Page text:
Review by Ed Nguyen
Shoichi Ozawa, Sumiko Sakamoto, Masomi Kondo, Keiko Sagawa
Director: Shohei Imamura
Audio: Japanese Dolby Digital Mono
Video: Black & white, anamorphic widescreen 2.35:1
Studio: Criterion (Home Vision Entertainment)
Length: 127 minutes
Release Date: August 5, 2003
policemen. They've nothing better to do than worry about sex."
filmmaker Shohei Imamura is known for creating films of a provocative nature.
Early in his career, he had served as an assistant to the great Japanese
director Yasujiro Ozu before making his own directorial debut in 1958.
But whereas Ozu was a classical master of the minimalist style of
filmmaking, Imamura's style might reasonably be compared to the trippy works of
an imaginary distant Asian cousin of David Lynch. Imamura, in his own right, quickly developed a reputation as
one of the most creative, if idiosyncratic, filmmakers in Japan's post-war era.
(Jinruigako Nyumon or The
Amorists) was Imamura's first film for his new production company.
Based on Akiyuki Nozaka's best-selling novel, this 1966 film was an
abstract but wryly amusing tale about a common man, Subu Ogata, with an uncommon
(Ozawa), it turns out, is a maker of pornographic films.
Even as he acknowledges the immoral (not to mention illegal) implications
of his trade, he still proclaims that he provides a fundamental need to the
carnal and base desires of all Japanese men.
And if he can make a little money on the side, is there anything truly
wrong with that? Sure, Subu has a
few amusing run-ins with law enforcement and the mob (usually complete with
bumps and bruises, too) yet he always bounces back on his feet.
lives with what initially appears to be a normal Japanese family which soon
reveals itself as anything but. Initially
a boarder in the house, he has since married the landlady Haru (Sakamoto), who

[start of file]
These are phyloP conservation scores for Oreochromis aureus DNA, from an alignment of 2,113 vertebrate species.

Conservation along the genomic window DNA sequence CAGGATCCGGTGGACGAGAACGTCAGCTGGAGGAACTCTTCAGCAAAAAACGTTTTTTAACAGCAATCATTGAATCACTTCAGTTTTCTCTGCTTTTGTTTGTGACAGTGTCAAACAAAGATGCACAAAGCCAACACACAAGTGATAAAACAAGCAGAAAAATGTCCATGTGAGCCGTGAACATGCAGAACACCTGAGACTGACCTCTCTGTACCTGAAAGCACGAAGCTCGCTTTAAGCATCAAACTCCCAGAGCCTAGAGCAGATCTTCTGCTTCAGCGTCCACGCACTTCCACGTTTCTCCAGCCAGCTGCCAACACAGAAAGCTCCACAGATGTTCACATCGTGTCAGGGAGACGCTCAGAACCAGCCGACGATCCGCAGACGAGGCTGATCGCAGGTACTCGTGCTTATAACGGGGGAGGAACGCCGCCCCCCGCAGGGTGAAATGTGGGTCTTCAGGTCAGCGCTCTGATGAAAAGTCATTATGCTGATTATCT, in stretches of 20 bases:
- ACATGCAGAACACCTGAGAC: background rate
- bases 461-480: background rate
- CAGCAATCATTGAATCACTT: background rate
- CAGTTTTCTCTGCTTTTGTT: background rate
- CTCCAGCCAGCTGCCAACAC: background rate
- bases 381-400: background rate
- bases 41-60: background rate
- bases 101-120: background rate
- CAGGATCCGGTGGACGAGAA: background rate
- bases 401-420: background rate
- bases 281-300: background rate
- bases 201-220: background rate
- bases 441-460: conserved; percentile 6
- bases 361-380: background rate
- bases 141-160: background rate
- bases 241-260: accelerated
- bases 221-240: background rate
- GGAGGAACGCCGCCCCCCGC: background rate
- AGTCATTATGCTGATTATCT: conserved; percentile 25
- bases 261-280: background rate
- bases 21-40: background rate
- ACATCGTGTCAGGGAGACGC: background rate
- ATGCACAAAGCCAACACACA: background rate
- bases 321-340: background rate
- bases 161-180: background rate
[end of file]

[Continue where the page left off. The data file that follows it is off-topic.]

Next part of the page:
keeps a large carp in a fish tank in their bedroom.
She insists that the fish is the reincarnation of her former dead husband
and firmly believes that he is displeased that she has not remained a widow.
Haru has two children, a son and a daughter. However, her college-aged son Koichi (Kondo) isn't terribly
interested in attending college and appears to have Oedipal issues of his own,
while her teen-age daughter Keiko (Sagawa) has Lolita-like aspirations for Subu.
And while no one is very pleased with Subu's secret profession when they
discover the truth, it doesn't prevent them from taking his money.
makes the world go round, after all. In
The Pornographers, it is the source of
a recurring joke for Subu. Always a
little short of cash, he is constantly hit on for monetary support by others who
assume him to be filthy-rich from his pornographic endeavors.
The mob steals his films. His
step-son steals his money. His
step-daughter sabotages his works. His
partner even runs off with the equipment. Yet
throughout, Subu maintains an upbeat outlook.
He is like a little man who doesn't know when he's beat but always pops
back up for more.
all makes for a discreetly funny film. One
wonders if Stanley Kubrick, in his own earlier Lolita, might not have aimed for a similar effect had the American
censors allowed it at the time. The
Pornographers, fortunately, doesn't get too carried away in pushing the
envelope. The audience never
actually sees blatant nudity or the porn footage itself, which is probably a
good thing, as it allows us to focus on the humor of Subu's plight rather than
the lurid nature of his profession.
its provocative title, The Pornographers
is really a black comedy. It is
really about the misadventures of Subu and his efforts to find happiness and a
niche for himself. The Pornographers is rather avant-garde as well, reflecting